thoughts a week in

The first week of a presidency doesn't signal a whole lot, but the signals are good. Surely we can be grateful that the listing ship of state is at least throwing the worst abuses off the side to lighten our journey and being us back into alignment with laws we invented.

{that metaphor could have been worse}

For the President to end torture as a matter of official policy and to move to close Guantanamo prison camp--well that makes me not wonder why I am standing idly by in the face of banal evil in a catastrophically ever-more immoral nation. It is not a far step from illegal detention and state torture to state murder, just a hop. Bush kept asserting that we don't torture, but he was lying. Obama says we don't torture, and so it is, we no longer do. So President Obama has pulled us back from the brink. The import of this can't be underestimated.

I heard Alberto Gonzalez on the radio today decrying Holder for calling waterboarding torture and saying that this kind of language will unduly restrain the hand of CIA torturers who might suddenly be concerned that their actions have consequences. Since Gonzalaz is still willing to stand and defend his crimes, it only seems sensible to try him and send the clear Nuremberg message that crimes against humanity get punished.

Obama's reorientation of the role of the federal government to pragamatic competence was signaled pretty strongly in the much quoted line of his inaugural address

"What the cynics fail to understand is that the ground has shifted beneath them— that the stale political arguments that have consumed us for so long no longer apply. The question we ask today is not whether our government is too big or too small, but whether it works — whether it helps families find jobs at a decent wage, care they can afford, a retirement that is dignified. Where the answer is yes, we intend to move forward. Where the answer is no, programs will end. And those of us who manage the public's dollars will be held to account — to spend wisely, reform bad habits, and do our business in the light of day — because only then can we restore the vital trust between a people and their government."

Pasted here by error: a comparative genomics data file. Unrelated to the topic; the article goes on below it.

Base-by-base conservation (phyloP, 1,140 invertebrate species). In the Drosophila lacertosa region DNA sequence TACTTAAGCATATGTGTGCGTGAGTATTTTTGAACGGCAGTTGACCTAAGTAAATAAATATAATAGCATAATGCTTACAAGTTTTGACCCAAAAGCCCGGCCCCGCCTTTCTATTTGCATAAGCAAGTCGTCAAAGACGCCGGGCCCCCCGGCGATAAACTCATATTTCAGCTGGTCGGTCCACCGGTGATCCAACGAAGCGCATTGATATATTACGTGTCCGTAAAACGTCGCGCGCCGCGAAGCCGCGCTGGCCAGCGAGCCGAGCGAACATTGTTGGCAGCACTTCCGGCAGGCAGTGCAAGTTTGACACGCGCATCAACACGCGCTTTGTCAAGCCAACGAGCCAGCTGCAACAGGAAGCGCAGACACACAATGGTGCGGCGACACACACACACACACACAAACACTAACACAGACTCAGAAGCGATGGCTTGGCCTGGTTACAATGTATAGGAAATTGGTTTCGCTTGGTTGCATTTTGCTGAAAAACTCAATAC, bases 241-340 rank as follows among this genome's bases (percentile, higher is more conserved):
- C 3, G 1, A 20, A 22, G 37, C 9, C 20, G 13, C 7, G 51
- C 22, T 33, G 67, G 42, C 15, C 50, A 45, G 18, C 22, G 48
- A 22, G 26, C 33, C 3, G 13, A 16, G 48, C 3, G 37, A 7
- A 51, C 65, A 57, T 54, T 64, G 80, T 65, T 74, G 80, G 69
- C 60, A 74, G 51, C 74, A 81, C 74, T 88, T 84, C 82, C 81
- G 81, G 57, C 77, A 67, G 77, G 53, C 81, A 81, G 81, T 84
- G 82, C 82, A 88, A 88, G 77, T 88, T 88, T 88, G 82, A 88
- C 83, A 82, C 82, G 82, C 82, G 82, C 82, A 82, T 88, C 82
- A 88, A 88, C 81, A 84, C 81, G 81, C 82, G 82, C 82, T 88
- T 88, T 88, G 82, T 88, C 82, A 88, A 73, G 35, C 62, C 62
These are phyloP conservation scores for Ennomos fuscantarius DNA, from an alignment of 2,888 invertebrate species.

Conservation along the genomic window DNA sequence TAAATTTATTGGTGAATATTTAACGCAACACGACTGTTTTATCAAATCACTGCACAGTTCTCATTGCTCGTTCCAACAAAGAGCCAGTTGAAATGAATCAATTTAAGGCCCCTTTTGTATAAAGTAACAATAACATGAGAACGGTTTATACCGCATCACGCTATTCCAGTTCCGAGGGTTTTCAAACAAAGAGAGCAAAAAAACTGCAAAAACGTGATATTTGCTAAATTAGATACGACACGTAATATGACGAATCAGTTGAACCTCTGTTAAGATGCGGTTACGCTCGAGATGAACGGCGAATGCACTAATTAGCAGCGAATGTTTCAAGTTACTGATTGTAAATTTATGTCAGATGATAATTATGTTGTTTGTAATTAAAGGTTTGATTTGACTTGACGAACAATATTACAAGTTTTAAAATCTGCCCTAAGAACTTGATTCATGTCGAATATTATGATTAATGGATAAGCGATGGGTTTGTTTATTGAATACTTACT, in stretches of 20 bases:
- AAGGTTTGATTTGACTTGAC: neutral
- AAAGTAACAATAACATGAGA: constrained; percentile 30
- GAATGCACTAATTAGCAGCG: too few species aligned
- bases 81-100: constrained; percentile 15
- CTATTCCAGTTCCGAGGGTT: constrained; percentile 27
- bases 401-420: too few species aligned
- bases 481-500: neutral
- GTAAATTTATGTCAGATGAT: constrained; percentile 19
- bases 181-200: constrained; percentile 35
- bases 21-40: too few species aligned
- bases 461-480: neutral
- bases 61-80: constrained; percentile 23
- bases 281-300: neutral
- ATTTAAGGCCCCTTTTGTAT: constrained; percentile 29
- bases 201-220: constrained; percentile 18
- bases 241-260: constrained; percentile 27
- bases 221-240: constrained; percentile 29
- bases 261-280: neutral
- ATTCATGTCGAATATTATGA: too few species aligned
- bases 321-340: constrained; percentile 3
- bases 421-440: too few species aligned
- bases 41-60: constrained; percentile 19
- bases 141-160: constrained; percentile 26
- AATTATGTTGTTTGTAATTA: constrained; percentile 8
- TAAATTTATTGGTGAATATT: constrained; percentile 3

This seems very sensible and at the same time very broad. It shows that Obama has understood a major problem of the past eight years, which has been consistent and supreme incompetence, and the major flaw of the times, which is the rhetorical grandstanding that makes useful policy decisions impossible.

But the language of pragmatism can be put to any use, not all of them small-d democratic, so we should not be over enthused. Much care must be taken when we are looking for government to work well. Recall that that government under the Constitution is designed to work slowly and inefficiently. The greater the inefficiencies, the greater the protection of liberty.

The floating of the idea of nationalizing the banks, spoken by Pelosi this past weekend and in serious and wide discussion since, is an example of this kind of transformation. In a manner of speaking, Bush nationalized big parts of the financial sector, but the regulations were so lax that he essentially just gave away billions of dollars to the banks. This was never meant to be a real nationalization, it was the last gasp of the criminal no-bid giveaway that has been the hallmark of the Bush kleptocracy.

But real nationalization on pragmatic grounds--that to me seems like a corporatist attempt to compete with the unfree and quasi fascist capitalism of China. That seems like system repair rather than systemic reform along with long over due house cleaning/brush clearing/choose your analogy. Since Obama doesn't have a fake Texas ranch to go "clear brush on" maybe he can wield his machete a bit closer in the financial centers.